> -----Original Message-----
> From: 
>  On Behalf Of Philip
> Veerman
> Sent: Wednesday, 11 December 2013 11:41 AM
> To: 'Alan Gillanders'; 'Birding'
> Subject: [Birding-Aus] BAD birding, a way to bird more often with a special
> focus
> Seems like yet another weird idea for a competition. Not one I would ever
> bother with or be interested in. I can't afford to travel around but that
> is
> not my main reason. But surely the issue is whether you need to choose
> which
> is the species you nominate for that day (at the start or end of each day?)
> and if this is now set, or if you can juggle these around later to fit in
> with what happens later, as your examples show. A computer spreadsheet
> should be able to accommodate either method. It appears "one cannot store
> birds for future days when BADing" answers my question. That makes it sound
> like the first alternate is the way it is done and that an arbitrary rule
> (one cannot) has been set by other people (for whatever reason I can't
> imagine), with no reason to apply it to yourself, except to set the object
> of the event as a lottery combined with a rather frivolous competition
> (like
> a TV show), in which the rules make it hard to see how this data method can
> contribute to adding to bird knowledge.
> Philip
> -----Original Message-----
> From: 
>  On Behalf Of Alan
> Gillanders
> Sent: Wednesday, 11 December 2013 10:37 AM
> To: Birding
> Subject: [Birding-Aus] BAD birding,a way to bird more often with a special
> focus
> Greetings,
> I bird nearly every day and have done so for some years but this was
> something new for me.
> I have had fun taking up the Bird a Day (BAD) challenge made last year and
> started at the beginning of the year; adding a bird species each day to my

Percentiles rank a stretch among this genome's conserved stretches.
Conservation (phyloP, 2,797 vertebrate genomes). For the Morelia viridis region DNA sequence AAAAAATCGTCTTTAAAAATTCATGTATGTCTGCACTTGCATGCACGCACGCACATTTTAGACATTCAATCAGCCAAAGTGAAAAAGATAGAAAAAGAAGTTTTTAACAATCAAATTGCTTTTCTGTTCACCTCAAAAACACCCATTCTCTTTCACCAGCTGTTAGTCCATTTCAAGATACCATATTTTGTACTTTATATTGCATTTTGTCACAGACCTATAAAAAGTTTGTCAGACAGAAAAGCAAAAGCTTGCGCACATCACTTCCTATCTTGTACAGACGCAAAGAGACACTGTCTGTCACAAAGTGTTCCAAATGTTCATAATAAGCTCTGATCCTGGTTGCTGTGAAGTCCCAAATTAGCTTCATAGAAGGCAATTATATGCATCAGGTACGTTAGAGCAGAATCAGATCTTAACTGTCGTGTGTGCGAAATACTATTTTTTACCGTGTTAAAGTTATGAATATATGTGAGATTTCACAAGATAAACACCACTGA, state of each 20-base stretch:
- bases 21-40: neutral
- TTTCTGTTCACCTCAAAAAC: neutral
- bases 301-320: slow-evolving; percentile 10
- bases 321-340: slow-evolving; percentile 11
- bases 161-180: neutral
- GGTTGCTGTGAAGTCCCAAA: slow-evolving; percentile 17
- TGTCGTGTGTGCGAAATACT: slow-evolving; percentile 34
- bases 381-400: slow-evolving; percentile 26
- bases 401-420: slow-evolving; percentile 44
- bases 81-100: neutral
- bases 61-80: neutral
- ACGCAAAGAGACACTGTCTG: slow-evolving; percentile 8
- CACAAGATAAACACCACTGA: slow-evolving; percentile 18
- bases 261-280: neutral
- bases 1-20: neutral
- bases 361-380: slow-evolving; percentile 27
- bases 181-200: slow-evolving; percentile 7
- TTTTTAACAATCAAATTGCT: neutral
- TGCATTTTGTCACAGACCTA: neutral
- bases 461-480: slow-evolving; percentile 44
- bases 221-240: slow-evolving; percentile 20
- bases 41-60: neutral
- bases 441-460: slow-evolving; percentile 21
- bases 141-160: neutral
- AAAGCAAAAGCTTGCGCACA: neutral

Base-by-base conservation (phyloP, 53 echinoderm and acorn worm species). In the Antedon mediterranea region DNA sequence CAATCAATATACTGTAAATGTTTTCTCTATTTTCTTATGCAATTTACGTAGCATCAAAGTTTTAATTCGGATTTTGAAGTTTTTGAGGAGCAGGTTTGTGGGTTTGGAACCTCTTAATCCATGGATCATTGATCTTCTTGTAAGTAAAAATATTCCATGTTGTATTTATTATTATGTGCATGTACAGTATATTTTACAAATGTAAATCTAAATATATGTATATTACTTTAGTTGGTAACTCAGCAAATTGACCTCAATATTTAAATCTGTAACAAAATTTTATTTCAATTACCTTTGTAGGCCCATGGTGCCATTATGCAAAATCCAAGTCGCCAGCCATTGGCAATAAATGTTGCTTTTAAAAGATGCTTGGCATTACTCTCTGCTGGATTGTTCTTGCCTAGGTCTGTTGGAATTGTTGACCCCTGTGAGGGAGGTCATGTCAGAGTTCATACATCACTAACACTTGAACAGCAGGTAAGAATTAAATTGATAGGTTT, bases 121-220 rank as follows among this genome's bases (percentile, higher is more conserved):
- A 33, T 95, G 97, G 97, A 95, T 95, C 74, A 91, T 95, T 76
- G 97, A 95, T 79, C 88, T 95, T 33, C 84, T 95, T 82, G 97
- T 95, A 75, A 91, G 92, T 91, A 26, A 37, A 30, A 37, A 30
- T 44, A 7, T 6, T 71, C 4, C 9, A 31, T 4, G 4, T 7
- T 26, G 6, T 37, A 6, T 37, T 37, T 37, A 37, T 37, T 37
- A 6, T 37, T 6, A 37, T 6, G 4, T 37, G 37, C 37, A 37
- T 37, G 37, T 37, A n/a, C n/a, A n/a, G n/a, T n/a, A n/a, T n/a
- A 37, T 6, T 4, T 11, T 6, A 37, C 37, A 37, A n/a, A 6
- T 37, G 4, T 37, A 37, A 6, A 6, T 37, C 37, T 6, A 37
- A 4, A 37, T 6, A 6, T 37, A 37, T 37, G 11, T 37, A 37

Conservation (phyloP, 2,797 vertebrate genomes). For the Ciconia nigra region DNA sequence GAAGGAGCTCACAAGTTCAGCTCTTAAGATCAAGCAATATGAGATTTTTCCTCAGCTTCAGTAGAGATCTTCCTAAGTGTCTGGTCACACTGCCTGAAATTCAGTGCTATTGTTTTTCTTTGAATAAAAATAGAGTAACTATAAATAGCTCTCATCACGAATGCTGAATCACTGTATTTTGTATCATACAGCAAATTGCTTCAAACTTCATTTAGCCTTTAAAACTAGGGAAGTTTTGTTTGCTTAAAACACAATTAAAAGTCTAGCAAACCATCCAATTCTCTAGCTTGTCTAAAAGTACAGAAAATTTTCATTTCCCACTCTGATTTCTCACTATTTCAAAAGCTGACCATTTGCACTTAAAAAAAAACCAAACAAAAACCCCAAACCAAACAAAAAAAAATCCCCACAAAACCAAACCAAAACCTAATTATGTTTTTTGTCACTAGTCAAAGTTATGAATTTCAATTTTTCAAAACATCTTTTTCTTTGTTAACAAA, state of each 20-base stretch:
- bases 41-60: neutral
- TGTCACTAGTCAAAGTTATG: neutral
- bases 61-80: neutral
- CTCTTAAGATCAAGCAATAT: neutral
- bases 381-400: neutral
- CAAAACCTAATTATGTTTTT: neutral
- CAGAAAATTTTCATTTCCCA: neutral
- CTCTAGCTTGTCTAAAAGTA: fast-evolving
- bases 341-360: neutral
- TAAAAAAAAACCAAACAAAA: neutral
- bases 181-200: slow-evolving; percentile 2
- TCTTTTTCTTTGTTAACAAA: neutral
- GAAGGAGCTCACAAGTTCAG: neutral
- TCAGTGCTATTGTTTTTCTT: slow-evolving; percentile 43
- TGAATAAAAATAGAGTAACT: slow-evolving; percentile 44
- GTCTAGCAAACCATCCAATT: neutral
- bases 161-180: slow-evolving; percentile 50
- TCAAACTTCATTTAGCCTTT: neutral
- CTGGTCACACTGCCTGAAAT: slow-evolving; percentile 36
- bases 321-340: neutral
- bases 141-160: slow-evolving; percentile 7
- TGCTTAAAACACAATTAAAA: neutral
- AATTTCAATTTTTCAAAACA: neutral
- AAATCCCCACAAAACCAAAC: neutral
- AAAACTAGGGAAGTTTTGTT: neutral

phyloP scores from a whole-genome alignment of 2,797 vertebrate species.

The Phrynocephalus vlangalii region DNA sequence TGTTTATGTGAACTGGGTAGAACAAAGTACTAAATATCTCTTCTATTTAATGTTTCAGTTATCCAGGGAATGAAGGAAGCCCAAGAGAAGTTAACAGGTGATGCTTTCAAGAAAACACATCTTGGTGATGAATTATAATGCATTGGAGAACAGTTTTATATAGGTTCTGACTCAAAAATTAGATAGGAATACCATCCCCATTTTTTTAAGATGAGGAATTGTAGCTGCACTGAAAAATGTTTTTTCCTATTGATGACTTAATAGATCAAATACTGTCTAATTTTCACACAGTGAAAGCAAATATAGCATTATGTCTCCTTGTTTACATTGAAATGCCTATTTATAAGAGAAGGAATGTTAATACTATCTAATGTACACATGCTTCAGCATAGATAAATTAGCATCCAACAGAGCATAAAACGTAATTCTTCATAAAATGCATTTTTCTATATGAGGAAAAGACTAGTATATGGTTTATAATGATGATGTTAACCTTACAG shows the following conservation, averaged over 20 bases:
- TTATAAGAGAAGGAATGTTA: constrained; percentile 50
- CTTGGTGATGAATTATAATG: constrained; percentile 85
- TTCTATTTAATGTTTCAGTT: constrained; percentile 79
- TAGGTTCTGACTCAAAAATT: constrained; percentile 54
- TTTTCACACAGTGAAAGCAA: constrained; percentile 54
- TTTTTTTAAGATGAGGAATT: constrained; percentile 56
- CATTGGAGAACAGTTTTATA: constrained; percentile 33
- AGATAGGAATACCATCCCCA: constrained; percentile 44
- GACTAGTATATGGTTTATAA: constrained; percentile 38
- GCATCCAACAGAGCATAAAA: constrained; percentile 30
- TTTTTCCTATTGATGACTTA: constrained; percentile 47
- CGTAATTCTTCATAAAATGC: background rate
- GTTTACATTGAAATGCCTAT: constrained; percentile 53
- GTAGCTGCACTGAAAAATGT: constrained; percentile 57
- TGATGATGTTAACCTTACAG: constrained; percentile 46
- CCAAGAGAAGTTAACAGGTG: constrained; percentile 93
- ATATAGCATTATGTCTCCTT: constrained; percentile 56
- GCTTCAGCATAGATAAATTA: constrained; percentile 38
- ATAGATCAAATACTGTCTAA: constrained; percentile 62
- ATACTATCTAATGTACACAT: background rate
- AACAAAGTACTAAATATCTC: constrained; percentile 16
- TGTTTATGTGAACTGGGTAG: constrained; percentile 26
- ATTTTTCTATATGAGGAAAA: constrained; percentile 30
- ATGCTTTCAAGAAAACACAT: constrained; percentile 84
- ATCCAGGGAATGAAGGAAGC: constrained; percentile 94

> BAD list. Now with 21 days to finish the year I have only eight sure or
> near
> sure things left. It is unlikely that I'll make it through the year but it
> has been fun and I would recommend the exercise to others for a year when
> you know you are going to do a fair amount of travelling. Russell Woodford,
> who I think laid down the challenge, scored 191, Stephen Murray 254 and
> John
> Kooistra 294 birds a day.
> It does get you out birding more often, providing more joys and
> disappointments. For instance, the first two times I went looking for
> Oriental Cuckoo I found it on both occasions but also found less common
> species so did not use the cuckoo as the bird for that day, Black Falcon
> and
> House Swift. I then saw Black Falcon another 5 or more times during the
> year
> but when searching for O C, failed to find it. I did find it but chance
> recently. Finding 4 more birds for the home block helped too. Another
> frustration has been seeing two unusual birds on the one day and picking
> the
> wrong one as to which is more likely to still be there the next day. I have
> not kept a year list but it would exceed 1 000 as I was in North & Central
> America and Europe for two months and called into Hong Kong for three days.
> Three short trips in Australia also added to the birding but one cannot
> store birds for future days when BADing. As I stated before if you want to
> get through the whole year you should count on doing a fain amount of
> travelling but one can set one's own challenge.
> If you want to give it a go next year then go to
> and
> register. One can start at any time of year but it is usual start with the
> new year.
> Good birding and all the best for the festive season to my birding-aus
> friends, Alan
> Alan's Wildlife Tours
> 2 Mather Road
> Yungaburra 4884
> Phone 07 4095 3784
> Mobile 0408 953 786

Tom Tarrant
Kobble Creek, Qld